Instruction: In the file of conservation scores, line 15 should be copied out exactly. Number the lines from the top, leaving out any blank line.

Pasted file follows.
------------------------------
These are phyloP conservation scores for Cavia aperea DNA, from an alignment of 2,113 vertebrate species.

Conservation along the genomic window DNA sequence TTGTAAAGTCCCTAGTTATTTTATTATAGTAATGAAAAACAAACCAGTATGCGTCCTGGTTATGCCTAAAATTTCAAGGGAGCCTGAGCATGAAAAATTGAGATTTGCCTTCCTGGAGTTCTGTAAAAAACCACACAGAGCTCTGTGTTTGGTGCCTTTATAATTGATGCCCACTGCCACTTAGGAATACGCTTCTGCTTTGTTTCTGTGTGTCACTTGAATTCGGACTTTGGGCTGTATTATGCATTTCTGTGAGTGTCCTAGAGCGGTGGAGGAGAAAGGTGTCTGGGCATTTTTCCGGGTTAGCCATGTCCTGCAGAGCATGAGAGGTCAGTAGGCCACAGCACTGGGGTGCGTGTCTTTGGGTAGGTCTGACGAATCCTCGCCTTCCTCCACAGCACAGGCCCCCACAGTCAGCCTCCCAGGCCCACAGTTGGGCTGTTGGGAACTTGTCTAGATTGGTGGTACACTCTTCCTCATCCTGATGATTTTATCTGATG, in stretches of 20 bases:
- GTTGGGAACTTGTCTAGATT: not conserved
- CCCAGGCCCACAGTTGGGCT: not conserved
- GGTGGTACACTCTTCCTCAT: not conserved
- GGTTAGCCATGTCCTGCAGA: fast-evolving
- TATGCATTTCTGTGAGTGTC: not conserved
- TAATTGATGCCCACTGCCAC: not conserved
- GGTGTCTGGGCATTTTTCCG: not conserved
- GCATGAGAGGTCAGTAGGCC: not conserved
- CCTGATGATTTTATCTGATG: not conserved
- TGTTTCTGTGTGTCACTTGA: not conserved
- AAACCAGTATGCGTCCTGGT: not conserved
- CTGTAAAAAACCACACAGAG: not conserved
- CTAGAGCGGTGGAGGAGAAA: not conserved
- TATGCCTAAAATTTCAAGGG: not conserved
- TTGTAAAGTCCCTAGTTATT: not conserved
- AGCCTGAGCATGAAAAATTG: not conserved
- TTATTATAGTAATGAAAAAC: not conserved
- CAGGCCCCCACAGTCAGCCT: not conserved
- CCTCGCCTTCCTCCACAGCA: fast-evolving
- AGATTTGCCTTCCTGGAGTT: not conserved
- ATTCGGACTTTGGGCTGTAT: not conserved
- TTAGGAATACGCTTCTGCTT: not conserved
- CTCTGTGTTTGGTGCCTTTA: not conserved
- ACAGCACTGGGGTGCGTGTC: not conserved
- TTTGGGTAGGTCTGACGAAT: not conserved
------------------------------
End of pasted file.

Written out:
- CTAGAGCGGTGGAGGAGAAA: not conserved